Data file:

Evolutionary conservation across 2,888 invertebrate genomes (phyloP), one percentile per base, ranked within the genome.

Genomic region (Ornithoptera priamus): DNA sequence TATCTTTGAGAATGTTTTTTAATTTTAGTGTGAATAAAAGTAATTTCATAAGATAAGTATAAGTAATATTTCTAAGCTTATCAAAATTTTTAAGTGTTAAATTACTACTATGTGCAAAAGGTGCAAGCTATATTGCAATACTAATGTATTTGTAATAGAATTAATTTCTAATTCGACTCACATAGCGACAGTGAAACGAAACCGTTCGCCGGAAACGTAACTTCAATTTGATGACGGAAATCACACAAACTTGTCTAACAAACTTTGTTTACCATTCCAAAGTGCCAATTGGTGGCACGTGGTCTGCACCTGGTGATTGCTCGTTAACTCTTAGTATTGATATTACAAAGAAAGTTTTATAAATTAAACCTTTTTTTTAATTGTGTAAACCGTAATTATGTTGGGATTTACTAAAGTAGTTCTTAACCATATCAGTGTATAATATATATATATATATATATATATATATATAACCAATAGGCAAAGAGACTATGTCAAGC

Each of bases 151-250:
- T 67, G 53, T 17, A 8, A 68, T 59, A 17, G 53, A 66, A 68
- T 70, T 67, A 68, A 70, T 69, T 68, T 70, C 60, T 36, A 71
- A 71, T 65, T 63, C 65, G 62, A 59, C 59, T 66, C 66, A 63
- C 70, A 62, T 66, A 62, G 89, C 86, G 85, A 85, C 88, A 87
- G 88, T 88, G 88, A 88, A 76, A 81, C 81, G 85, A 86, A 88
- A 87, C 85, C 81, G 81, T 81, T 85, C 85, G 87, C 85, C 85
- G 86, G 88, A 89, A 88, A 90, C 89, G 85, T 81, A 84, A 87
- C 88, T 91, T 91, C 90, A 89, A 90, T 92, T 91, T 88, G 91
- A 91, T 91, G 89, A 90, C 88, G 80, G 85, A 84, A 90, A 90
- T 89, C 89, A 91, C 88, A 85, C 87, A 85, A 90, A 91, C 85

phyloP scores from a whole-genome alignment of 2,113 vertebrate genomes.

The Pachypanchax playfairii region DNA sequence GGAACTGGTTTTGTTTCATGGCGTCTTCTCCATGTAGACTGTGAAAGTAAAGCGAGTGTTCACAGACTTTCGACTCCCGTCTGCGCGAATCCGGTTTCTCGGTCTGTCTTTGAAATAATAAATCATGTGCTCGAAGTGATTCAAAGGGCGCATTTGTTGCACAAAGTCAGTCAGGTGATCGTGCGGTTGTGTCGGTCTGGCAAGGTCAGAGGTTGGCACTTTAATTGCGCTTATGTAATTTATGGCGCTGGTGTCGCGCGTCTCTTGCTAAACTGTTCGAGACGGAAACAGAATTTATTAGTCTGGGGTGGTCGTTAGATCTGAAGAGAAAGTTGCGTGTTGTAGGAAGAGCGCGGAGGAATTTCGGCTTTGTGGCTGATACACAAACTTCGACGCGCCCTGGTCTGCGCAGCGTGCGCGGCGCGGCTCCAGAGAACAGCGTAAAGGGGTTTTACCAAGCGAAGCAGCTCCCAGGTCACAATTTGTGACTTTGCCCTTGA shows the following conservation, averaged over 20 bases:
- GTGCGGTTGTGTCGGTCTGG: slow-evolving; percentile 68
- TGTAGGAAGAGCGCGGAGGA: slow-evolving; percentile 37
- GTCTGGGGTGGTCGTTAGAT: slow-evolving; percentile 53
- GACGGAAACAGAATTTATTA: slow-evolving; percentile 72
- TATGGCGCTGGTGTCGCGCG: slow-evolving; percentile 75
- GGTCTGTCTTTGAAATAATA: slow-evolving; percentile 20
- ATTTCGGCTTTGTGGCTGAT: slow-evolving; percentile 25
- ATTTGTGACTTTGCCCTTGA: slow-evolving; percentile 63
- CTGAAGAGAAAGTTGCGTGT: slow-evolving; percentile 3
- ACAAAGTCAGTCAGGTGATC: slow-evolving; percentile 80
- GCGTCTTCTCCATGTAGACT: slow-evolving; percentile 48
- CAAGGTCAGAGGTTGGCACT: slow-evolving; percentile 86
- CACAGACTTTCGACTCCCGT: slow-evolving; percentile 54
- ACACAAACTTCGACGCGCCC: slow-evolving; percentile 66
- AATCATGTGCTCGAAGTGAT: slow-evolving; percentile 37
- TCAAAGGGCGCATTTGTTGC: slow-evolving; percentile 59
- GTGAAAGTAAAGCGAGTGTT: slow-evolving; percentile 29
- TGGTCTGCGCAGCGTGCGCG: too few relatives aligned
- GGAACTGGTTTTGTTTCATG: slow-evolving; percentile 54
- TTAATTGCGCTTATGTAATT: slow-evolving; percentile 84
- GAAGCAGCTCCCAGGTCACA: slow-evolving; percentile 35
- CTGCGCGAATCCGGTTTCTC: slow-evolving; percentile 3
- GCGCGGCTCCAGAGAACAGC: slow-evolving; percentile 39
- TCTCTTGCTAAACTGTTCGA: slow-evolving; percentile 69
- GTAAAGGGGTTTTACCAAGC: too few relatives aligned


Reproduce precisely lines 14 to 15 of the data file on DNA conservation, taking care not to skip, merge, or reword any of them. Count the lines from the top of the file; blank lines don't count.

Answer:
phyloP scores from a whole-genome alignment of 2,113 vertebrate genomes.

The Pachypanchax playfairii region DNA sequence GGAACTGGTTTTGTTTCATGGCGTCTTCTCCATGTAGACTGTGAAAGTAAAGCGAGTGTTCACAGACTTTCGACTCCCGTCTGCGCGAATCCGGTTTCTCGGTCTGTCTTTGAAATAATAAATCATGTGCTCGAAGTGATTCAAAGGGCGCATTTGTTGCACAAAGTCAGTCAGGTGATCGTGCGGTTGTGTCGGTCTGGCAAGGTCAGAGGTTGGCACTTTAATTGCGCTTATGTAATTTATGGCGCTGGTGTCGCGCGTCTCTTGCTAAACTGTTCGAGACGGAAACAGAATTTATTAGTCTGGGGTGGTCGTTAGATCTGAAGAGAAAGTTGCGTGTTGTAGGAAGAGCGCGGAGGAATTTCGGCTTTGTGGCTGATACACAAACTTCGACGCGCCCTGGTCTGCGCAGCGTGCGCGGCGCGGCTCCAGAGAACAGCGTAAAGGGGTTTTACCAAGCGAAGCAGCTCCCAGGTCACAATTTGTGACTTTGCCCTTGA shows the following conservation, averaged over 20 bases: